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As anyone who's seen all the Illinois license plates in west Lake County in recent years can attest, people are moving to Indiana.

Indiana ranked ninth nationally in bringing in do-it-yourself movers last year, according to U-Haul.

The Phoenix-based moving truck rental company analyzed its records of the more than 2 million one-way U-Haul truck-renting transactions a year and determined Indiana was the No. 9 growth state in America in 2019, the third straight year the Hoosier state has brought in more people than who have left.

Indiana ranked No. 26 nationally in 2018 and 17th in 2017.

Last year, about 50.2% of people taking one-way U-Haul trucks to or from Indiana were bound for the Hoosier state instead of out of state, U-Haul noted in its annual U.S. Growth States report. The number of people moving to Indiana last year actually declined by 4% year over year in 2019, but departures to other states also dropped by 5% as compared to the previous year.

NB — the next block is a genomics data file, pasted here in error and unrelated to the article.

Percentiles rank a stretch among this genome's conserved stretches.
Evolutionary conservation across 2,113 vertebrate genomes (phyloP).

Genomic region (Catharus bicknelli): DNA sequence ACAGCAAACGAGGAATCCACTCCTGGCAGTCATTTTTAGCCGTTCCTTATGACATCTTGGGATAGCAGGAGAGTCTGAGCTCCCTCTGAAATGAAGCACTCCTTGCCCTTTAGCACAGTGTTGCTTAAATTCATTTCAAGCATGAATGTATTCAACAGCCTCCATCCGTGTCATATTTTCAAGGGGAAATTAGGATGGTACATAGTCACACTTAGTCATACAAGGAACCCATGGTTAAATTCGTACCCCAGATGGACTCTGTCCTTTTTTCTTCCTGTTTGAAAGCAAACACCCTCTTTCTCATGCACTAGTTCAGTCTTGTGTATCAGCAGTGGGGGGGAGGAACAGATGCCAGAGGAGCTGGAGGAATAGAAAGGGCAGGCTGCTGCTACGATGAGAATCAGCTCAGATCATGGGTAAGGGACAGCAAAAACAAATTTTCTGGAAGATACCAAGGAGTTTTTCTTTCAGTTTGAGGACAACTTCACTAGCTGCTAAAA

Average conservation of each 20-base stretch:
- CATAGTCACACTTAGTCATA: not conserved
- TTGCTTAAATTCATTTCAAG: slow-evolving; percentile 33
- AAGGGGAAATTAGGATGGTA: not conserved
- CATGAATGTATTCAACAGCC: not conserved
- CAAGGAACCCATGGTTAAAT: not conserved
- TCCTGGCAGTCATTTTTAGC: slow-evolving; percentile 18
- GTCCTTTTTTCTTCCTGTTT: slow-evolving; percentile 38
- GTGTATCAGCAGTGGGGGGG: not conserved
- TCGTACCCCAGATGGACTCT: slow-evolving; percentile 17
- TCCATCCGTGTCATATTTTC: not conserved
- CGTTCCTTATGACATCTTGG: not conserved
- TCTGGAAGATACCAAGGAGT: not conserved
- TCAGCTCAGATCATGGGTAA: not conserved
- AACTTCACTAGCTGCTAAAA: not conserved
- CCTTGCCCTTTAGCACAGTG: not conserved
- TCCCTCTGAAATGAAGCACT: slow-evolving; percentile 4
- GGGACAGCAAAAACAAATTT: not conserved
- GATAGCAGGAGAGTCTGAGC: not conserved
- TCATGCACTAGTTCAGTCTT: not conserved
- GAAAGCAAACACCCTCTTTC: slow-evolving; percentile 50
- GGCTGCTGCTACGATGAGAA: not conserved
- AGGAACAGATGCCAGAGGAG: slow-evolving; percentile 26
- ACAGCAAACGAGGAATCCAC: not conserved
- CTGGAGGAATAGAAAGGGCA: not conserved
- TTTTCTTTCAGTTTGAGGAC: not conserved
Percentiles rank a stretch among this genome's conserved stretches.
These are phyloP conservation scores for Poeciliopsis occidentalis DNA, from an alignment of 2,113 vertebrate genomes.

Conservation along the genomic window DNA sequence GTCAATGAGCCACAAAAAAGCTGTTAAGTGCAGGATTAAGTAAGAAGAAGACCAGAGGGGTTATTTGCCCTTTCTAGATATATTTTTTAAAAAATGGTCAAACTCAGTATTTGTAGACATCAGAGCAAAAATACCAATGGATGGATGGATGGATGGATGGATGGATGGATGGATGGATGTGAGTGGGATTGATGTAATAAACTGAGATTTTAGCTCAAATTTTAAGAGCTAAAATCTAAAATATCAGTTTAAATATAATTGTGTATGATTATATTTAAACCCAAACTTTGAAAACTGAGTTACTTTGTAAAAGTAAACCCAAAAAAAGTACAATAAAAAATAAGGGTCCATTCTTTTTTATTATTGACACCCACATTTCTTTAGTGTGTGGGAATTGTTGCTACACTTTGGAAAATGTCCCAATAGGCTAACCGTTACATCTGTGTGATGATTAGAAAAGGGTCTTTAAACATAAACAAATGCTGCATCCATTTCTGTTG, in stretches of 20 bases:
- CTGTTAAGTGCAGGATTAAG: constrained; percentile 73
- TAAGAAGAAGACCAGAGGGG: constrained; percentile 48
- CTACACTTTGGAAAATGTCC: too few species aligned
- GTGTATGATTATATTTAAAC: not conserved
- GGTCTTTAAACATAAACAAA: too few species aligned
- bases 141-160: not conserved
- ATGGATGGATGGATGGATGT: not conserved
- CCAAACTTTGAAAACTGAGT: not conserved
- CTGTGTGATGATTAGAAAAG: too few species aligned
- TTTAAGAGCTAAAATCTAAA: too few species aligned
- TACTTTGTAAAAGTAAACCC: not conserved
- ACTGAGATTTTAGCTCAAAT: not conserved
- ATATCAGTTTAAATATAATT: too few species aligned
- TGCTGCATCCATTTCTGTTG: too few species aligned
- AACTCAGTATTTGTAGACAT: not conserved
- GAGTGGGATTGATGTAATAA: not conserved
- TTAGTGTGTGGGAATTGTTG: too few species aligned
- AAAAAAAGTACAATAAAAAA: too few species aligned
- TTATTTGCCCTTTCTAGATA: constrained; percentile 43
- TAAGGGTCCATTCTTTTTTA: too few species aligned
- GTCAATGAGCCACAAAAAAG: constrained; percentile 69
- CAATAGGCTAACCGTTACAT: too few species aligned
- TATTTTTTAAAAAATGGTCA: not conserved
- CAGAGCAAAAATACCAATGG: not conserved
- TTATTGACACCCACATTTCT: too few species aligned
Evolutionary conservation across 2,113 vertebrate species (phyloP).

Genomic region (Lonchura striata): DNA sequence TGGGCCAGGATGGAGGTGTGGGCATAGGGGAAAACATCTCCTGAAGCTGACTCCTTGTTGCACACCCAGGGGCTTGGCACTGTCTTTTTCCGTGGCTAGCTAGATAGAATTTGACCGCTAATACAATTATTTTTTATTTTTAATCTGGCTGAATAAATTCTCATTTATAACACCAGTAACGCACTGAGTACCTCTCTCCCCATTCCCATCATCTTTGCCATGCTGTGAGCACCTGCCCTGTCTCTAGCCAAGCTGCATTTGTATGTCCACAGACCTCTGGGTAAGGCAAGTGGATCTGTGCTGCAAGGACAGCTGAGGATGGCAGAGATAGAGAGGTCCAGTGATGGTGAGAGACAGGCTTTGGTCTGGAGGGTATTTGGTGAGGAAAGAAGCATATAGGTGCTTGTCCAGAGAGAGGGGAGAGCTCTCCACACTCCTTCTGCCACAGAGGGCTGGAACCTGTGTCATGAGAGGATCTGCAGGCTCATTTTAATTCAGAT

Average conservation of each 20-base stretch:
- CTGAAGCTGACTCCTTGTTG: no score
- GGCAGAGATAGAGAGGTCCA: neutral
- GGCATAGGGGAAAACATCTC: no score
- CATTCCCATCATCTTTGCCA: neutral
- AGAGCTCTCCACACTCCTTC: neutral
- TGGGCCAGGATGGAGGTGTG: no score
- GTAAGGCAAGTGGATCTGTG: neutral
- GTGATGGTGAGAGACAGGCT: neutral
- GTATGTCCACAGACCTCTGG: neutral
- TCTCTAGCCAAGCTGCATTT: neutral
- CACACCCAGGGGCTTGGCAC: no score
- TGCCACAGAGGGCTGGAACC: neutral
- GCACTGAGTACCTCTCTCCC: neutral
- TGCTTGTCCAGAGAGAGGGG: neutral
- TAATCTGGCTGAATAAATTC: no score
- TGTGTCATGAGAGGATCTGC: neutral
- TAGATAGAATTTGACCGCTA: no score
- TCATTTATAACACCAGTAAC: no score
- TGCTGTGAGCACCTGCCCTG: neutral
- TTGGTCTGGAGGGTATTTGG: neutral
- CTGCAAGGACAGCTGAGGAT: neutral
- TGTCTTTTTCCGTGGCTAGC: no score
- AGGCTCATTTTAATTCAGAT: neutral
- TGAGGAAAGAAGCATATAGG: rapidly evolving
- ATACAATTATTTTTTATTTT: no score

“The low cost of doing business here is a major draw,” said Patrick Cheek, president of U-Haul Co. of Central Indiana. “People are moving to Indiana to create jobs. The opportunities for growth and innovation are never-ending. People of all walks of life can see themselves living in Indiana.”

Michigan City led Northwest Indiana in net increase in U-Haul trucks last year, while Greenwood and Noblesville saw the most inbound migration statewide.

Nationally, Florida ranked as the top growth state in 2019, followed by Texas, North Carolina, South Carolina and Washington state. 

Neighboring Illinois had the most people moving out for the fourth time in five years.

The study included 49 states and the District of Columbia. It did not include Hawaii, since it's not possible to drive a U-Haul from there to the contiguous United States.

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Business Reporter

Joseph S. Pete is a Lisagor Award-winning business reporter who covers steel, industry, unions, the ports, retail, banking and more. The Indiana University grad has been with The Times since 2013 and blogs about craft beer, culture and the military.